Emails traded between the legal team of Supreme Court nominee Brett Kavanaugh’s second accuser, Deborah Ramirez, and a Republican Senate Judiciary Committee staffer reveal that the Republican aide stonewalled first steps to get Ramirez’s testimony, according to a Friday New Yorker article.
In the emails, Ramirez’s lawyer John Clune said that his client had evidence and witnesses pertaining to her claim of sexual misconduct, and that she may be willing to testify to the Senate Judiciary Committee even without the FBI investigation she preferred. However, he wanted to have a call with the members of the committee to ensure her protection in the process before she released all of her information.
In response, Republican staffer Mike Davis refused to have a phone call to hammer out the logistics without more evidence than she had already provided in her original account in the New Yorker and an unequivocal agreement to testify to committee investigators no matter the terms.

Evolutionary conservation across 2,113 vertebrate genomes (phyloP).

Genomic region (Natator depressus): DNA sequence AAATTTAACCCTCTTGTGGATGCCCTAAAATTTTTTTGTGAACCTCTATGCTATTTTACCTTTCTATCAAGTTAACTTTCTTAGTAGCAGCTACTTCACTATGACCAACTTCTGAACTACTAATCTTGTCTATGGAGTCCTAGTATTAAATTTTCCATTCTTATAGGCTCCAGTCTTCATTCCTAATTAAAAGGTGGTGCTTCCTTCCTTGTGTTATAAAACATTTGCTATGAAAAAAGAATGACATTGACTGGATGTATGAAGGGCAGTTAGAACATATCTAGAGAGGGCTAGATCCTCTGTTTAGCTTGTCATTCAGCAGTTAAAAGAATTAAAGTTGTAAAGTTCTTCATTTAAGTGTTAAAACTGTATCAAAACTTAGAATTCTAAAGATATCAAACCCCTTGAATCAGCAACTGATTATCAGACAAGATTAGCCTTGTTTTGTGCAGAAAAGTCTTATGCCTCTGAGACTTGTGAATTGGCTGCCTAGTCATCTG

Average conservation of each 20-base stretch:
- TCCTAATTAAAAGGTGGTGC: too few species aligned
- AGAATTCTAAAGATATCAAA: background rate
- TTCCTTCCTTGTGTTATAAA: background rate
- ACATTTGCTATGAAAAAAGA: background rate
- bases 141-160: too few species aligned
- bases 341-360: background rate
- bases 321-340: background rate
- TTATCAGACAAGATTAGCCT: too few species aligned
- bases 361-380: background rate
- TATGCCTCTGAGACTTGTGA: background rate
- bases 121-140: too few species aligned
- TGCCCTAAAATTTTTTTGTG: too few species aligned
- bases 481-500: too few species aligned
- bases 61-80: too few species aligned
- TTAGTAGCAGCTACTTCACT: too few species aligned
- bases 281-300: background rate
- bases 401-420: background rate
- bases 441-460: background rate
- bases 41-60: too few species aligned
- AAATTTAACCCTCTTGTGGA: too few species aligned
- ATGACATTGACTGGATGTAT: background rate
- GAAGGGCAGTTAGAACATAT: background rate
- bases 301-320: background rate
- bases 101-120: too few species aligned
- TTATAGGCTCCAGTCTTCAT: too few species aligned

A Democratic staffer on the email thread jumped in.
“As you’re aware, Ms. Ramirez’s counsel have repeatedly requested to speak with the Committee, on a bipartisan basis, to determine how to proceed. You refused,” staffer Heather Sawyer said, per the New Yorker. “I’ve never encountered an instance where the Committee has refused even to speak with an individual or counsel. I am perplexed as to why this is happening here, except that it seems designed to ensure that the Majority can falsely claim that Ms. Ramirez and her lawyers refused to cooperate. That simply is not true.”
On Friday, during the Senate Judiciary Committee’s speeches preceding the vote on Kavanaugh, Senate Judiciary Committee chairman Chuck Grassley (R-IA) doubled down on his insistence that his staff had done all they could to reach Ramirez and get her testimony, but that they were stymied by her lack of cooperation.